Freight and passenger railroad managers might still be catching their breath after digging out from this past winter’s record-breaking snowfall. But it’s not too early to start planning snowand ice-removal strategies for next winter. Taking stock now of what will be necessary to keep trains running and on time during cold and severe weather conditions will help snow and ice removal equipment suppliers ensure they have the products and services that railroads demand.
The winter of 2010–11 was unusual not only for shattering snowfall records in cold-weather states, but also for the amount of ice and snow that fell in normally warm-weather states in the South. Railroad managers who planned early and adequately handled the severe weather without major glitches.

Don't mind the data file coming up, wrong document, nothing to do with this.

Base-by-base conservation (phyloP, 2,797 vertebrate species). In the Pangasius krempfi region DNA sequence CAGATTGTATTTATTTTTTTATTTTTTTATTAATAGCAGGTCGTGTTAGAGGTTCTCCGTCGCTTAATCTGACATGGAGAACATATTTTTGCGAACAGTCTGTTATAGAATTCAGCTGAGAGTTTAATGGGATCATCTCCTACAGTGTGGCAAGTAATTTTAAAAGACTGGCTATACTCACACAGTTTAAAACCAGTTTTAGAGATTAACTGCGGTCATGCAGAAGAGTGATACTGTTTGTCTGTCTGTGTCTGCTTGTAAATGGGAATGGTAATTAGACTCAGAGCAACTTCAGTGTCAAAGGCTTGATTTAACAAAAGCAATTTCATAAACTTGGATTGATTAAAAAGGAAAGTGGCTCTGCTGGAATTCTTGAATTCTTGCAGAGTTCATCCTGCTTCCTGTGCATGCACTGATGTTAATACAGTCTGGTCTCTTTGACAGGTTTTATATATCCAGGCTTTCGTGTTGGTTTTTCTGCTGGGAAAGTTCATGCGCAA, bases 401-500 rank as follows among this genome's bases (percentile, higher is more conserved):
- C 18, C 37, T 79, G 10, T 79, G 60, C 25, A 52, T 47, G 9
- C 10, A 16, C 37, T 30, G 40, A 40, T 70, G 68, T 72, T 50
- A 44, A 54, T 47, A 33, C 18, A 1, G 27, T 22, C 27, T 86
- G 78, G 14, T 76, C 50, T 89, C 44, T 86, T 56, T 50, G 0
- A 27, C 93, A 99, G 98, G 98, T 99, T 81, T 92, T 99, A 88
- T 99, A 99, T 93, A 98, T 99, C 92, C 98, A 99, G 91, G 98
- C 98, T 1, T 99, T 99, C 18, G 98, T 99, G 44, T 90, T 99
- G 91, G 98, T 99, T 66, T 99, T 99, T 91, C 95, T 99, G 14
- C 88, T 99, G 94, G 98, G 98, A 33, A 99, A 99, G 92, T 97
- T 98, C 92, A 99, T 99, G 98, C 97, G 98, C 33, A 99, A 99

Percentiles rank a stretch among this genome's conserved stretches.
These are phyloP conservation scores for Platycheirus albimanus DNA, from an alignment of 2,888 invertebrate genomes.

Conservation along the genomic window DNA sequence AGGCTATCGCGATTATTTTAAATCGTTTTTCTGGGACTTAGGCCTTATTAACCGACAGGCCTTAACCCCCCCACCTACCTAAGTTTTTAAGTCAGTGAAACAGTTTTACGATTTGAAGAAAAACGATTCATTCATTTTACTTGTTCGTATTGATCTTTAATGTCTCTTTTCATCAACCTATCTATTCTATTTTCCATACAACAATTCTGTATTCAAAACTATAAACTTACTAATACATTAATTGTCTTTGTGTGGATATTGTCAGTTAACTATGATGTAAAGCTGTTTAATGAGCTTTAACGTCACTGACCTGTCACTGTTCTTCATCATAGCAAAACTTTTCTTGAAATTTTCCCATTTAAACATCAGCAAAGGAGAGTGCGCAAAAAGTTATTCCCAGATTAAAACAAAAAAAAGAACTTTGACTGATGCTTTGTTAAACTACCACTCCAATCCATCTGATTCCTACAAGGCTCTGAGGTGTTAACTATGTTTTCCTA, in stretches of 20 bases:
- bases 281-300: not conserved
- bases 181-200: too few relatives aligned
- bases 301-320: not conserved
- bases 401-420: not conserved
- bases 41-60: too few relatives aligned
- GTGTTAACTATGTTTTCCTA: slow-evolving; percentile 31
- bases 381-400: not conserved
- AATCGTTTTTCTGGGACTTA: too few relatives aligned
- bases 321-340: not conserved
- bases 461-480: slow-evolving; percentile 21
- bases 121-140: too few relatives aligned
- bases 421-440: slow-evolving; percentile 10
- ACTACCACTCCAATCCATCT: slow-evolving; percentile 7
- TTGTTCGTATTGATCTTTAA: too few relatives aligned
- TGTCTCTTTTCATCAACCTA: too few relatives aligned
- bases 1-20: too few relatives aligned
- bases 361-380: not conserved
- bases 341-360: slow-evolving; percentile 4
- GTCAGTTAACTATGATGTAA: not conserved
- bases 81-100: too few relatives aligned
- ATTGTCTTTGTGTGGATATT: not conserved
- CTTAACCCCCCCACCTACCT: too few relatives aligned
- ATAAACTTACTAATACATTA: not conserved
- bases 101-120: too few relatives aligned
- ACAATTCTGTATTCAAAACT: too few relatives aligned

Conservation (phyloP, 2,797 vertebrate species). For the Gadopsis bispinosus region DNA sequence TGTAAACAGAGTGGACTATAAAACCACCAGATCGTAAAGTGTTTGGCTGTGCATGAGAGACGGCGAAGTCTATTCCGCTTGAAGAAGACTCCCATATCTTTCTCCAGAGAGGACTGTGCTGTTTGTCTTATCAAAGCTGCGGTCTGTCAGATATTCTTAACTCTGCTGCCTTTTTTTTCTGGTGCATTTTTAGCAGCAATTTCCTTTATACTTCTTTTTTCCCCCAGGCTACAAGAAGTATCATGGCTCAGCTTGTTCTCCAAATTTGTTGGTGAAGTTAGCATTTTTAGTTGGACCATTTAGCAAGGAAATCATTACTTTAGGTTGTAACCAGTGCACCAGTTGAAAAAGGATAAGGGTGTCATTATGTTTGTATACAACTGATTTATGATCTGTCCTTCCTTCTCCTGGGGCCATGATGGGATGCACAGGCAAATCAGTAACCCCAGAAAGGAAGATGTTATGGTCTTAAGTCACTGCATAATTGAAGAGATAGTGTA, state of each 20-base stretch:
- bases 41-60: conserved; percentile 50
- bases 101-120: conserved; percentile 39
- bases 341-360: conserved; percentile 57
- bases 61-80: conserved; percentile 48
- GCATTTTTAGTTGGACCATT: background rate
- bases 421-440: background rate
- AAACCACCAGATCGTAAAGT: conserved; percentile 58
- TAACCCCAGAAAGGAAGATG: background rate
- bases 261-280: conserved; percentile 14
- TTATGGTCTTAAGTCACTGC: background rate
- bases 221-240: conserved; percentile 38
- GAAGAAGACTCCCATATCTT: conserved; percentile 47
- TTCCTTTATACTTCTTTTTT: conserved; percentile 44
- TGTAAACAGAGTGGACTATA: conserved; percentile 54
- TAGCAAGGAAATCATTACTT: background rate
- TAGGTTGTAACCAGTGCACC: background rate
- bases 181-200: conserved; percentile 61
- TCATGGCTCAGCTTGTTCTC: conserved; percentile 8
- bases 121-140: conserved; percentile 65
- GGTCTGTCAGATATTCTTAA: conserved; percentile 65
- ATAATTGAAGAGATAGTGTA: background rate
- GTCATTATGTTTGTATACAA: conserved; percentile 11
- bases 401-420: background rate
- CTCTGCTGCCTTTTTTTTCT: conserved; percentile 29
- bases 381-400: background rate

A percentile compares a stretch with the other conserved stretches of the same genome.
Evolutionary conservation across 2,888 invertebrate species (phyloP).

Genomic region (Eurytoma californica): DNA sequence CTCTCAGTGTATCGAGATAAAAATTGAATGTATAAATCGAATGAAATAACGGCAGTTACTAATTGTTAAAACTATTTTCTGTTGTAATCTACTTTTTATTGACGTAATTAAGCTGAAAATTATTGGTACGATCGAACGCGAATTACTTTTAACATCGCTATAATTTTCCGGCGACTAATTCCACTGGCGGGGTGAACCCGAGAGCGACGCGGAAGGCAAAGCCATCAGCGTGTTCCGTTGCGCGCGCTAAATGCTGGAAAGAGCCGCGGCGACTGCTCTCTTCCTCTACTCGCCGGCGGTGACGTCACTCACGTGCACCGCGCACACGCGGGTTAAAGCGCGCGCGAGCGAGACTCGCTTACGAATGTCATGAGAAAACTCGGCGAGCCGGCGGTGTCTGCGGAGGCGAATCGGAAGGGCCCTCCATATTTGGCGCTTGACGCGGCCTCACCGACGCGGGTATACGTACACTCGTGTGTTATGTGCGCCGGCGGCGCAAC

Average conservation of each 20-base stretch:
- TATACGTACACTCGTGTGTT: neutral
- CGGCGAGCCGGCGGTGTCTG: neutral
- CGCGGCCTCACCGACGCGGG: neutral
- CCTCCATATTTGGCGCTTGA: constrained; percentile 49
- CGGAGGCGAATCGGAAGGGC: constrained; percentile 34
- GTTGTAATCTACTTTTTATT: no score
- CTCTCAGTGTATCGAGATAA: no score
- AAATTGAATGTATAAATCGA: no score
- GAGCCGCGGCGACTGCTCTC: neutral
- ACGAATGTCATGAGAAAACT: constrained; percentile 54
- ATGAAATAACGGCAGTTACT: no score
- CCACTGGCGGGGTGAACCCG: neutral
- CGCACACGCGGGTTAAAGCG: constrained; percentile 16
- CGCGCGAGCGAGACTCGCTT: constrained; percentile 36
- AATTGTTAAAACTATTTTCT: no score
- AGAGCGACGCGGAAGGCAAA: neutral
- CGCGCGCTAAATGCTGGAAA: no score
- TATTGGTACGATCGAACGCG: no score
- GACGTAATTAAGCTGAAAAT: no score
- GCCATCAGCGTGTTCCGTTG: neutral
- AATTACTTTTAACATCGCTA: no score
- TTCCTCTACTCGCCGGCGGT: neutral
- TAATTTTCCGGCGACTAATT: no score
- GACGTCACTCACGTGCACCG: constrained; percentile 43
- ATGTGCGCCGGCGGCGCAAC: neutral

Now that spring has arrived, railroad operators are disassembling their snow-removal equipment, assessing how well that equipment functioned and whether repairs or replacements will be necessary for next winter.
In fall 2011, switch heater manufacturer Spectrum Infrared plans to introduce the “Flat-Jacket Snow-Melter” with “SnapTite Rail Clip” hardware.
The snow-melter’s flat design provides greater coverage to the rail surface, according to the company. The product is produced from chemically treated magnesium oxide for added moisture resistance. The snap hardware makes it easy to attach to the rail with simple hand pressure, said Vice President Jay Peet in an e-mail. The company plans to offer the product in three standard lengths—18-, 26- and 34-foot—each with single-ended terminations and no splice to minimize down time.
Earlier this year, Spectrum updated its latest model of the RRSH Dual-5 Series of forced air track switch heaters to include a three-stage energy management system for blower mode, half heat and full heat. Optional features include a snow detection system that uses both track-mounted and aerial-mounted snow sensors, and a flexible duct extension.